PROSTAT VE AKCİĞER KANSERLERİNİN VMAT (VOLÜMETRİK AYARLI RADYOTERAPİ) VE YART (YOĞUNLUK AYARLI RADYOTERAPİ) TABANLI TEDAVİLERİNDE TERMAL FOTONÖTRON KONTAMİNASYONUNUN İNCELENMESİ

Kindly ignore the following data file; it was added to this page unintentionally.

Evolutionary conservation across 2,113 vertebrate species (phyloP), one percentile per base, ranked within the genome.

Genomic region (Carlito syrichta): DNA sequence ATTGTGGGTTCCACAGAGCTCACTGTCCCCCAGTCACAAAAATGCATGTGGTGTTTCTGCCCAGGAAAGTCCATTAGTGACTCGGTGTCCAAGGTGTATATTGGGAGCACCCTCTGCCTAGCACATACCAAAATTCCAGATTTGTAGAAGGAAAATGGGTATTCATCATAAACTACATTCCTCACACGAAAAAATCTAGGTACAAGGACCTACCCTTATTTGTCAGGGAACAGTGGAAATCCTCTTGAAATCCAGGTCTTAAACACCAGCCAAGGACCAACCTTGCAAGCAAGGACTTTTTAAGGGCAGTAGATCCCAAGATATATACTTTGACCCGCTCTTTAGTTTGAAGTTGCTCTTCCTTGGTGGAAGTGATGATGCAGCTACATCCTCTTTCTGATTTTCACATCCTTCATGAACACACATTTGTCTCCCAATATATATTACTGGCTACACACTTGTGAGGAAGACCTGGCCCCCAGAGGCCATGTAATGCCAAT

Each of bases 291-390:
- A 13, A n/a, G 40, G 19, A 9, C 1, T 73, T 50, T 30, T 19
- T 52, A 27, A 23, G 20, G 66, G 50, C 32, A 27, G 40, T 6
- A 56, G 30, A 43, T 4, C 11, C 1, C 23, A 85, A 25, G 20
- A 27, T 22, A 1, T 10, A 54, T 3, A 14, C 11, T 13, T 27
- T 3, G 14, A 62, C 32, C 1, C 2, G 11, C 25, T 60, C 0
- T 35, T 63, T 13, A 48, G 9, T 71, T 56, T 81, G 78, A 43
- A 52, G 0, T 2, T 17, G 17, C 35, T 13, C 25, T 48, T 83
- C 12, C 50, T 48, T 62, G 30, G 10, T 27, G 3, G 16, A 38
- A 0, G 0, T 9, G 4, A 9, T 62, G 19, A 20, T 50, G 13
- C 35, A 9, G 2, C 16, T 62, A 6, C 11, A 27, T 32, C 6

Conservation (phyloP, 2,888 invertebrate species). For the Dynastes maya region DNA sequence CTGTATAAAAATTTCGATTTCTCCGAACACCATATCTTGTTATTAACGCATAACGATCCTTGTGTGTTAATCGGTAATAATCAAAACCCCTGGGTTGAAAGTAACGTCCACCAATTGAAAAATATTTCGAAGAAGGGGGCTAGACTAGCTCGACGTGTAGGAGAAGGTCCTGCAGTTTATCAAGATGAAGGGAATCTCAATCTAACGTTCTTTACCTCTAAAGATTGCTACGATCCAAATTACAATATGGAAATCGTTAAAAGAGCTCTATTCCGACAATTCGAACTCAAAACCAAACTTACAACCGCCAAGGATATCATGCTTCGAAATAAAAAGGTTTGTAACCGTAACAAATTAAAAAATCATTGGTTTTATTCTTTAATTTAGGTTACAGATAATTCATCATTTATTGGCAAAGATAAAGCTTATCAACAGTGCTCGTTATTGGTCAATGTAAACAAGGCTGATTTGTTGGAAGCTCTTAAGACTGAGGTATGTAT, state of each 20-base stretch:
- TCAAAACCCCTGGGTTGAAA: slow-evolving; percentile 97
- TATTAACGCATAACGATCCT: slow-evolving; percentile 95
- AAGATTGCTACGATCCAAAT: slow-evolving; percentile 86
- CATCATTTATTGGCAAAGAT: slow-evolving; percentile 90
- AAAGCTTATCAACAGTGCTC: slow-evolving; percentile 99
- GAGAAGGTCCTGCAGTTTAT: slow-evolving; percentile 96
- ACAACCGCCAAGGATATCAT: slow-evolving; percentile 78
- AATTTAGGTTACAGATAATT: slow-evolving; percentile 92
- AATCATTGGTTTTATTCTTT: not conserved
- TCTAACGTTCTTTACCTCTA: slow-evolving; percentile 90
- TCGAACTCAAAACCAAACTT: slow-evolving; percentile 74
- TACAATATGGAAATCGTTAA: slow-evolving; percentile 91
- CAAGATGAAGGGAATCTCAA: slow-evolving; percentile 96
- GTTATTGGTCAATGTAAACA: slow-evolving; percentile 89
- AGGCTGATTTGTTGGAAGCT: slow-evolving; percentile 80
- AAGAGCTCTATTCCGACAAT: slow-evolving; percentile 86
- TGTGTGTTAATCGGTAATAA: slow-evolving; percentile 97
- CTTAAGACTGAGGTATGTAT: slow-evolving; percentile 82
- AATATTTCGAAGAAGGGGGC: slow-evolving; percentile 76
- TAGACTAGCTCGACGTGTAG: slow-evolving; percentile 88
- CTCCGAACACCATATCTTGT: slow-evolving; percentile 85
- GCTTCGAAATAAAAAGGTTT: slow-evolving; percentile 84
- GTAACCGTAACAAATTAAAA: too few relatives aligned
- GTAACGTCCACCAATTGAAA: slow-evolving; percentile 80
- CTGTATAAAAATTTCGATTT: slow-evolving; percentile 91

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Yılmaz, E. Investigation of Thermal Photoneutron Contamination in VMAT (Volumetric Modulated Arc Therapy) and IMRT (Intensity-Modulated Radiation Therapy)-Based Treatments of Prostate and Lung Cancers, Hacettepe University Graduate School of Health Sciences, MSc. Thesis in Radiotherapy Physics Program, Ankara, 2022. It is known that linear accelerators used in radiotherapy cause neutron contamination, particularly produced in the head that is not calculated by the treatment planning systems (TPS) for tissues and organs outside the target area. In order to eliminate this uncertainty in the TPS, target volumes for prostate cancer with lymph node involvement and lung cancer with mediastinal and hilar masses and related critical organs were contoured on the Rando phantom in order to obtain measurements with more accurate approaches and similarities with clinical applications. Following, using the RayStation TPS, intensity-modulated radiotherapy (IMRT) and volumetric-modulated arc therapy (VMAT) treatment plans were prepared for these two separate regions at 10 MV and 15 MV energies. Irradiations were made using an Elekta Versa HD model linear accelerator. Thermal neutron measurements were made with bubble detectors using equivalent cork molds for the lung region and water equivalent wax molds for the prostate region in the phantom. It was observed that in-field thermal photoneutron doses were 50-60% higher than out-of-field doses 10 cm from the field center in VMAT and IMRT plans in both treatment areas. In the plans made with 15 MV, while 70-80% higher neutron dose was read in the prostate region, this value was measured as 50-60% in the lung region. While the in-field photoneutron doses were found to be negligible compared to the photon dose, the thermal neutron doses in the out-of-field doses were calculated to be in the 1-3% band compared to the photon doses. In wide-field irradiation in the prostate region, 1.2 μSv/MU dose per thermal neutron-induced fraction was measured, especially in the gonads and kidneys. In conclusion, the contribution of photoneutrons to equivalent doses should be considered in order to reduce the uncertainty in secondary cancer risk, particularly in low-dose areas out of the field, in high nominal energy IMRT applications.